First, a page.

Most kids hate their veggies. I wasn’t like most kids.
From a young age, while everyone else in my generation was turning their noses up at vegetables of any kind, I was welcoming roasted carrots, fresh green beans and creamed spinach with open arms. As I sit here, I’m racking my brain, trying to think of a veggie I didn’t like as a kid, and, I’m at a total loss – I honestly think I relished them all.
Although, I don’t want you to think I was born with this innate adoration of them, since I’m pretty sure it was mostly due to my Mom’s love of veggies and salads herself. Growing up it was unusual for a vegetable and salad to be absent from our nightly dinner table and I think because I was never really forced to eat any of it (that I can remember), I didn’t assume there was any sort of negative connotation associated with them – so I ate them, and consequently fell in love.
I can remember all sorts of varieties of vegetables, but one that I don’t remember, and have only started cooking with in recent years is acorn squash. I’m sure it graced our dinner table at some point during the 19 years (plus a couple extra years here and there) I lived there, but it’s not something I remember being a constant. It could be because the squash game seems to have really been amplified in the last couple years or so, maybe it just wasn’t around as much? Even these days, it seems as if every time I go to the grocery store there’s some new funky variety I’ve never heard of, and even though I want to try them all, I always find myself going back to the fall classics – butternut and acorn.
I love them both for different reasons, butternut for its sweet, potato-like consistency, and acorn, for it’s more mild, savory flavor and edible skin. To me, aesthetically speaking, butternut squash has more of a low-key rustic vibe, while acorn squash has a cooler, more sophisticated vibe, and is just so darn pretty to look at – perfect for the Thanksgiving table.
Even when it’s just simply roasted with a little bit of olive oil, salt and pepper, it still promises to be one of the prettiest side items on a table full of food. Here, I took the pretty factor up a couple notches with the addition of some serious accouterments. Some of those being sort of high maintenance, but worth the extra effort for an occasion as special as Thanksgiving.
Olive oil is usually the fat of choice when roasting veggies, but for optimal fall flavor, I instead browned up a couple tablespoons of butter to toss the cut squash in prior to popping them into the oven, because, why not??
While the squash did its thing, I saved the seeds from waste and tossed them with a little bit of olive oil, brown sugar, cinnamon and salt and then toasted them up alongside the squash. Because they cook up faster than the squash does, be prepared to show some self-restraint when they come out of the oven. I found myself picking at them constantly, almost eating them into extinction before the squash was ready, which kind of made me wish I bought two instead, solely for the purpose of snacking on more seeds.
Also quickly thrown together during the cooking process of both the squash and the seeds is a super easy pomegranate vinaigrette to drizzle over the hot squash. Pomegranate juice, a little bit of Dijon mustard, balsamic vinegar and salt make up the simple ingredients list. Again, another step, but an easy, totally worth it step.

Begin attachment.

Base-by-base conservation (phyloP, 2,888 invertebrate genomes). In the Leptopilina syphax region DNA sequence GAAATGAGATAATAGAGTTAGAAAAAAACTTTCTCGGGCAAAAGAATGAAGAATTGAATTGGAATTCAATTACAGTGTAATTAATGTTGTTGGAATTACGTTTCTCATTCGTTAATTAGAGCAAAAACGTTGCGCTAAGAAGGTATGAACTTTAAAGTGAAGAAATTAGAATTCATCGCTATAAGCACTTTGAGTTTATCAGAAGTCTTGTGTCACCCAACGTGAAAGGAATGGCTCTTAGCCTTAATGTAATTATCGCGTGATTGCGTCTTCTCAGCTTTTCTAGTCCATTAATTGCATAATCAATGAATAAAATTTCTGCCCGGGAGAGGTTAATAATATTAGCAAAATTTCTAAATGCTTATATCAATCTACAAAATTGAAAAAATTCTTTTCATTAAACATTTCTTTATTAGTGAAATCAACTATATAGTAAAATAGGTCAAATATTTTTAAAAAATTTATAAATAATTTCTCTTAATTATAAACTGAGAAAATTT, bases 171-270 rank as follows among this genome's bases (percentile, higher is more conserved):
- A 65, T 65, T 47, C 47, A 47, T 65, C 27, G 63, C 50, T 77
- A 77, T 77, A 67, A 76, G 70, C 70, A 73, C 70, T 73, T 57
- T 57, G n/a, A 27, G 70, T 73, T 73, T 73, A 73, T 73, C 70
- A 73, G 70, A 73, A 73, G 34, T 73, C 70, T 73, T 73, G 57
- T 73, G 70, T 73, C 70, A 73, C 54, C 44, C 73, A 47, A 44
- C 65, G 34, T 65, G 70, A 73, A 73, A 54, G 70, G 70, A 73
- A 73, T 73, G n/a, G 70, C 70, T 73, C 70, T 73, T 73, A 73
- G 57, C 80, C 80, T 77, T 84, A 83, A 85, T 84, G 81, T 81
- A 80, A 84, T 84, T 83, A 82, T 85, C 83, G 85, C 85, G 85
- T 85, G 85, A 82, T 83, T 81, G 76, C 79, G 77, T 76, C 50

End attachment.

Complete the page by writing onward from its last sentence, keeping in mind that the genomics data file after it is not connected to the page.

Once the squash finally emerges from the oven, it’s transferred to a serving platter, sprinkled with the seeds, some toasted hazelnuts and pomegranate arils and then drizzled with the vinaigrette.
While this is meant to be a side, I actually had half the batch for lunch and was completely satisfied until dinner. Either way, side or entree, this needs to make an appearance somewhere in your holiday menu planning! Can you even imagine the praise you’ll get when setting this beauty out??
- 1 acorn squash
- 2 tablespoons butter
- 1¼ teaspoon olive oil, divided
- ½ teaspoon packed brown sugar
- ⅛ teaspoon cinnamon
- ⅛ cup hazelnuts, chopped
- ¼ cup pomegranate arils
- 2 teaspoons pomegranate juice
- 1 teaspoon balsamic vinegar
- ¼ teaspoon dijon mustard
- Preheat oven to 400 degrees.
- Slice squash in half through the top of the squash. Cut squash into ½ inch slices. Use a spoon to scrape out the seeds. Rinse seeds off and pat dry.
- Add butter to a small skillet. Turn the heat on a medium-high and cook butter until it begins to brown. Once the butter begins to brown, swirl pan until it turns a deep brown and smells very nutty. Toss butter with cut squash in a bowl. Transfer squash to a large baking sheet. Sprinkle with plenty of salt and pepper. Roast until soft, about 25 minutes, turning halfway through.
- In the same bowl you tossed the squash in, add pumpkin seeds, ¼ teaspoon olive oil, brown sugar and cinnamon. Toss together. Season with salt and pepper. Spread on to a small baking sheet and pop into the oven with the squash, bake until golden brown, about 7-8 minutes. Set aside.
- While the squash and seeds roast, toast the hazelnuts and make the dressing. In the same skillet you cooked the butter, add chopped hazelnuts. Turn the heat on medium and toast until fragrant, about 1-2 minutes. Be careful not to burn.
- In a small bowl, add pomegranate juice, vinegar and mustard. Whisk until combined. Slowly whisk in remaining olive oil. Season with salt and pepper.
- When squash comes out of the oven, transfer to serving platter. Sprinkle with hazelnuts, roasted seeds and pomegranate arils. Drizzle with vinaigrette.
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